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When I perform:

rep(1:4, rep(4,4))

I get

1 1 1 1 2 2 2 2 3 3 3 3 4 4 4 4 

which is expected. But then when I try to fix the length to 16(which is the length of the output) as follows:

rep(1:4, rep(4,4), length.out = 16)

I get

1 2 3 4 1 2 3 4 1 2 3 4 1 2 3 4

which is weird. I think both of these commands should perform the same function. Can someone please help?


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have you read the help page ?rep – GSee Aug 8 '12 at 18:15
up vote 14 down vote accepted

From ?rep

‘length.out’ may be given in place of ‘times’, in which case ‘x’ is repeated as many times as is necessary to create a vector of this length. If both are given, ‘length.out’ takes priority and ‘times’ is ignored.

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But look at the each argument to see if that gives the output that you want. – Greg Snow Aug 8 '12 at 21:40
Thanks GSee. I did not read the whole help documentation. However,what was troubling me was that if I specify rep(1:4, each = 4, length = 20), then I get 1 1 1 1 2 2 2 2 3 3 3 3 4 4 4 4 1 1 1 1 but I guess it turns out that if each=4 is replaced with rep(4,4), then the print method is different, even though both each and rep() should fulfill the same purpose here. Thanks! – Vinayak Agarwal Aug 8 '12 at 23:29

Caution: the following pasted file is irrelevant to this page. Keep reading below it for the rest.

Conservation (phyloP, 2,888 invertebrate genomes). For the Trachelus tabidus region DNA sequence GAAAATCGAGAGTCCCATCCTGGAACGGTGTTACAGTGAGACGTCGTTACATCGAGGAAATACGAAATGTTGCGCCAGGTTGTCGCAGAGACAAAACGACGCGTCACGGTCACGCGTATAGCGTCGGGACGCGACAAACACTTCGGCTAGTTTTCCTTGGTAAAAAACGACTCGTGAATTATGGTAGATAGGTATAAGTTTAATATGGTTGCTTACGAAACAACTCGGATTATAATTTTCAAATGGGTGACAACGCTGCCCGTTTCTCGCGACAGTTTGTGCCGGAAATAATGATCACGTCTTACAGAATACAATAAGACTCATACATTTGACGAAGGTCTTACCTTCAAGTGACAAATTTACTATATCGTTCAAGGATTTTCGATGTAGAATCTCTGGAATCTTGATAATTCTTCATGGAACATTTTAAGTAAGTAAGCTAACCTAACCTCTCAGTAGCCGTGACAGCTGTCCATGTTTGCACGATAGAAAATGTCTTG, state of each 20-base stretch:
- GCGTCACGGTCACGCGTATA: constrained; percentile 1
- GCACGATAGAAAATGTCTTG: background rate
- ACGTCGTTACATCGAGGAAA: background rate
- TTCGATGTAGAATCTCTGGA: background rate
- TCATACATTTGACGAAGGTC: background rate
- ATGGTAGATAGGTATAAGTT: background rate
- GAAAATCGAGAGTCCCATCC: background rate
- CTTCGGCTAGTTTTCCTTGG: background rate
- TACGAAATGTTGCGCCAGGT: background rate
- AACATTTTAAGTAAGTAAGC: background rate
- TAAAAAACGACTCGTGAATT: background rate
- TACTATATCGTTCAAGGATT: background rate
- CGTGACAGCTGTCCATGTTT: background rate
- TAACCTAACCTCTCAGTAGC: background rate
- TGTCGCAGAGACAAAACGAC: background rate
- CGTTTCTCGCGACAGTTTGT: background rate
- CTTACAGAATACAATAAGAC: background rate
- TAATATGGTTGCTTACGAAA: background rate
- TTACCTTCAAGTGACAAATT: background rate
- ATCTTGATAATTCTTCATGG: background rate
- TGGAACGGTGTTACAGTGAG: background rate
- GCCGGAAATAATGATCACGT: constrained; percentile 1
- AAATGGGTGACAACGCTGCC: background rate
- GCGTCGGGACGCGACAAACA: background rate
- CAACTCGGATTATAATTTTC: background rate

You need to read ?rep thoroughly. What do you mean by the print method? rep(1:4, each = rep(4,4), length = 20) gives you a warning which is self explanatory (especially if you read the help!) – mnel Aug 9 '12 at 4:37

rep(1:4,,rep(4,4),length.out=16) will give the result you are looking for. A simpler way to write this is rep(1:4,,16,4).

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technically correct, but ugh! much better practice to use named arguments rather than placeholders (,,) – Ben Bolker May 9 '14 at 2:16
I'm not sure this is even technically correct. It works on the R instance on the computer I'm typing this on (a couple years old: 2.15), but I get a warning message that suggests that it's only by accident ("Warning: first element used of 'each' argument"). Also, the order of parameters beyond the first two isn't documented at all, so I don't think there's any guarantee it won't break in a future revision. – zwol May 9 '14 at 2:40

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